You know you’re doing something right, when you manage to get the legendary LG Petrov to make a guest appearance on your debut album. That’s what Angerot, a South Dakota based death metal band, have accomplished. From start to finish, this album just screams of the early Swedish Death Metal scene, with a heavy apparent influence from Entombed (even on tracks that don’t feature Petrov).

The album starts off with the instrumental track, Black Epoch, which has some unexpected keyboard work, mixed with a droning guitar. Combined, this gives the track an eerie feel, a feeling that I hoped would continue on throughout the record.

Next up is the first single, Eternal Unrest. The band wasted no time here in bringing the heavy, distorted guitars. It’s got a little bit of everything thrown into the mixing pot here, frantic guitar work, some almost black metal-esque shrieks, and some clever bass work towards then end that really seemed to catch me off guard. The real stand-out from this track, was the almost Kerry King-like solo, which harkened back to Slayer’s early days.

The title track begins with a crushing groove, that is a welcome change from the lighting fast riffs of Eternal Unrest. A complaint from me on this one, is the inconsistency in the music. Once you start to get into the groove that’s going on, it kicks it into high gear, and hits you with devastating tremolo picked riffs. Then on the flip side of that, once the band settles into those riffs, it’s right back to the slow grooves. Normally, I would say this works, but that’s only if the sections compliment each other, and I really feel like they don’t on this particular track. It seems more like they took sections from two different songs, and just kind of threw them together. The real highlight of this track, is the simple, yet catchy, lead lines happening about midway through the song.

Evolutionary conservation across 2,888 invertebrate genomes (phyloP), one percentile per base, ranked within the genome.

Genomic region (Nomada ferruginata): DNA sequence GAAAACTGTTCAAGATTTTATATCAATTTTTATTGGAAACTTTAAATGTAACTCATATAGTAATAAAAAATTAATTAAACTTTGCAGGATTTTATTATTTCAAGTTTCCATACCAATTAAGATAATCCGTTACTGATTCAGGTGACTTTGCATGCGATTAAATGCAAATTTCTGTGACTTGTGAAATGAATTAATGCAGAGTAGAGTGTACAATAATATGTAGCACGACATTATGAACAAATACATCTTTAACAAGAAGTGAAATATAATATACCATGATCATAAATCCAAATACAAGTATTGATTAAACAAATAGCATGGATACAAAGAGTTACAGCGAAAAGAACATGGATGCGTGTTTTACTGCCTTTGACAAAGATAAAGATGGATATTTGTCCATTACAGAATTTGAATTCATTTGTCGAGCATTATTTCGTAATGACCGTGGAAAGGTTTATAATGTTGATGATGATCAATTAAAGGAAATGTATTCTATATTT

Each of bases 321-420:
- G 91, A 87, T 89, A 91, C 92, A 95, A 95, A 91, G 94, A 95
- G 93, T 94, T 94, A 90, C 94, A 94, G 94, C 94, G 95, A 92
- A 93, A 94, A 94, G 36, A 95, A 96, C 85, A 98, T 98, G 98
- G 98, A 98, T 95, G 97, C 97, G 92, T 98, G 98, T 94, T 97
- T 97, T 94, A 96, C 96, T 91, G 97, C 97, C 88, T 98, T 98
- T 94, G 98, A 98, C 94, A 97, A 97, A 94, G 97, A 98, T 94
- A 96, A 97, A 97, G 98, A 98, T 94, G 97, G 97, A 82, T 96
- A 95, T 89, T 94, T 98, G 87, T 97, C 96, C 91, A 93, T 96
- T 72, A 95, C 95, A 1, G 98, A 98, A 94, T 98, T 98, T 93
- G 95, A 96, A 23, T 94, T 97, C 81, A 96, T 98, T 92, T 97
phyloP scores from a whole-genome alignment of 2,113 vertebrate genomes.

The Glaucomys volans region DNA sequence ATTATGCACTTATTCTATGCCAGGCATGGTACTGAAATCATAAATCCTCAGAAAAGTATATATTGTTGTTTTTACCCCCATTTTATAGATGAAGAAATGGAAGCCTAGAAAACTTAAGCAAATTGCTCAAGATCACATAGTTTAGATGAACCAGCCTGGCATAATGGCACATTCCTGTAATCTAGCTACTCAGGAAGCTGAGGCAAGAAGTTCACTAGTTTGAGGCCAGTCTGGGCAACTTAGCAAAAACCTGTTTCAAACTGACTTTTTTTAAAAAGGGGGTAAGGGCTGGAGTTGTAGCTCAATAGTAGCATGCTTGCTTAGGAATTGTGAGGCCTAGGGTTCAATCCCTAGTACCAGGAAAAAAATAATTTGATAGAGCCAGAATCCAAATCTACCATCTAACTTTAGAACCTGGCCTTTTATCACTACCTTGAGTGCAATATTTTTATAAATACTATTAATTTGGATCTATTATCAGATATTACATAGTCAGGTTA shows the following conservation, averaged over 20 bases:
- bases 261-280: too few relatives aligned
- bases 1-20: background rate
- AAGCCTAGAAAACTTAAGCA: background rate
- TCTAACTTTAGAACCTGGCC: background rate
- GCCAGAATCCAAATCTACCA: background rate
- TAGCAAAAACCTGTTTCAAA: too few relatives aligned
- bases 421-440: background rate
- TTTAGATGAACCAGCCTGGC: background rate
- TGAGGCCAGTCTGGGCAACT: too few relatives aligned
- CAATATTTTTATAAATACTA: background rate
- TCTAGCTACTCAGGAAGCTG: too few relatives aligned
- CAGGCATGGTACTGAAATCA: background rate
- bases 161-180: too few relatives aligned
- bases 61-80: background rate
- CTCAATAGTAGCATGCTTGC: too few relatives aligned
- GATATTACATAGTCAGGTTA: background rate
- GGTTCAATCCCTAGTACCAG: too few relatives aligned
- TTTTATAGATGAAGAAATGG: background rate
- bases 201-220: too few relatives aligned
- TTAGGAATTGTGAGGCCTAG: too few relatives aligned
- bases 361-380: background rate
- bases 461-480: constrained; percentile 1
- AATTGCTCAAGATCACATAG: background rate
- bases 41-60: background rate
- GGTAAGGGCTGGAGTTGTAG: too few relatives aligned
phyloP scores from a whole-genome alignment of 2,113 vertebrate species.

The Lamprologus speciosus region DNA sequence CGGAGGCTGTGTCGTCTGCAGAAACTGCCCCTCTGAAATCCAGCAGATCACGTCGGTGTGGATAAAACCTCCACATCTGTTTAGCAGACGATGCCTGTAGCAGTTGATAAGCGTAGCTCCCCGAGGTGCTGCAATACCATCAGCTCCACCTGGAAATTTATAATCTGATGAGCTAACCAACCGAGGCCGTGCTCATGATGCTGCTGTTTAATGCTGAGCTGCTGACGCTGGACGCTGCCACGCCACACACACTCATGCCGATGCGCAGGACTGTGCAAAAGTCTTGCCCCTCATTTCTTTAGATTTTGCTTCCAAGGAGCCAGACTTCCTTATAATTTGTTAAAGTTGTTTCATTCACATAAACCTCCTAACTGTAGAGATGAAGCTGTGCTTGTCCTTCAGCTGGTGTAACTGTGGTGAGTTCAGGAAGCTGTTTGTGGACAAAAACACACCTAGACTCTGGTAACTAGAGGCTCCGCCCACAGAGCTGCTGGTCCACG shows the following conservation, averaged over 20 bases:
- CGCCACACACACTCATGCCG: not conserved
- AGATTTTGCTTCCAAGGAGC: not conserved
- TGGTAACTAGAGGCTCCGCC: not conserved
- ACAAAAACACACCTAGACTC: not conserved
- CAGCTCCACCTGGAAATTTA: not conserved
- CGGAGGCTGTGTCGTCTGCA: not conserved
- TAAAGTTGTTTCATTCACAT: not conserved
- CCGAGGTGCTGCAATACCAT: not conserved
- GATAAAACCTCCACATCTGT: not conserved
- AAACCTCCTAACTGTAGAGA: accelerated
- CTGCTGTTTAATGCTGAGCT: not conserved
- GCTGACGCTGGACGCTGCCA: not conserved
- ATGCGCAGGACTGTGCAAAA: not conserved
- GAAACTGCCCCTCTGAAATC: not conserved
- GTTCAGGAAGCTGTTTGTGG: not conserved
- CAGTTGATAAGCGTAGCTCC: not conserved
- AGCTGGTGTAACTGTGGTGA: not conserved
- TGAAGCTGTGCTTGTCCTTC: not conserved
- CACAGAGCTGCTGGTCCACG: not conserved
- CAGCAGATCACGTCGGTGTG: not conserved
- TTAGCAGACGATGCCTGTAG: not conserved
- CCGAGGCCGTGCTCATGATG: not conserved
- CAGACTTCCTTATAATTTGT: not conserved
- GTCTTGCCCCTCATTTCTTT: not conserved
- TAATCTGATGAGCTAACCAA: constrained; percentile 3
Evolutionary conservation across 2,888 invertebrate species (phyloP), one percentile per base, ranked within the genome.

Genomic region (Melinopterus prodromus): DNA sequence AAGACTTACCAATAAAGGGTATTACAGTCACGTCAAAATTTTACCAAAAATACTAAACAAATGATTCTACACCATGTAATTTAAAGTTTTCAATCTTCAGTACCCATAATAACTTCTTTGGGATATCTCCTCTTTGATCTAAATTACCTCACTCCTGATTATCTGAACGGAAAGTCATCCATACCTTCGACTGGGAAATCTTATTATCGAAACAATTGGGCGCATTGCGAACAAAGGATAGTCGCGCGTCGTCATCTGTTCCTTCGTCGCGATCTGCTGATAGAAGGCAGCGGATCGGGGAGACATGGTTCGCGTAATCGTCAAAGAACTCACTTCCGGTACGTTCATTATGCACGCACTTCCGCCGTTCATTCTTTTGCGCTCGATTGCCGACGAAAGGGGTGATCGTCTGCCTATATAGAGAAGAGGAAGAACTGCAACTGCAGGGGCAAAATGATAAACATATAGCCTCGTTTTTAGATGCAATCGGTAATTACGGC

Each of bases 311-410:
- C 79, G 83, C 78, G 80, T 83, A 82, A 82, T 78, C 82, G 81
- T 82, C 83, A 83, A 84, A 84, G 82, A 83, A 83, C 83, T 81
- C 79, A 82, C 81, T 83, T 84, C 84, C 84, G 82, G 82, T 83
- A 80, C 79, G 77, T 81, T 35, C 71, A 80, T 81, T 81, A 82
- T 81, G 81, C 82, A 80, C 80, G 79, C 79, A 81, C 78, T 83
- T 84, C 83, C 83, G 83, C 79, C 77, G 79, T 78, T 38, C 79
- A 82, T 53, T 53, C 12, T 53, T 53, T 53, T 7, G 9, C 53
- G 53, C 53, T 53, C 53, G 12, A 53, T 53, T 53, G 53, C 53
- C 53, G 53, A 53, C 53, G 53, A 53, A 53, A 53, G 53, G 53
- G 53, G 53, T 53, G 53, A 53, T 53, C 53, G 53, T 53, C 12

Rivers of Chaos is definitely one of the higher points on the album. The vocals on this one, and for a good portion of the rest of the album, are just dripping with influence from Glenn Benton from Deicide, and that is not bad thing in my eyes. The song starts off with some great guitar work, that come back around about midway through. The song ends with a solid, crushing groove, that really seems to put the drummer on display.

Under The Calm, is really where, I feel, that the album starts to slip up. This track really just feels like more of the same; blast beats, tremolo picked riffs, and incredibly guttural vocals. The real memorable part on this track, is the sound clip of the end featuring Bill Pullman’s character in Wes Craven’s “The Serpent and The Rainbow’, simply saying “Don’t bury me, I’m not dead.”

Next we have another instrumental, They Wake At Dusk. This one begins very unexpectedly, as we not only have clean guitars, but some ominous sounding strings being played underneath. I was hoping maybe this would set us up for the rest of album, but it was not to be. The next couple songs really blended together, which made it difficult differentiating one track from the other.

The album closer, Falia Diaboli (Alisin), is by far the best track on the album. For about the first two minutes of the song, it seems like it’s going to mesh with every other track on the album. However, once we hit the 2:30 mark, we get hit in the face with some unexpected keyboards/piano, something we haven’t heard since the intro, and something I feel would have added a major beneficial layer to the other songs. It even contains some very good melodic guitar work thrown in. This was by far the best way to end the album, as anything else played after it, would just feel a bit off.

The overall feel of this album is just pure, 100% Swedish influenced death metal. If it weren’t for the production values here, I would have easily put this album as being released a good 20 years or so ago. If that’s what you’re looking for, then this is definitely an album for you. If you heard Swedish, and metal, and came looking for a more melodic death metal sound, you’re going to be sorely disappointed.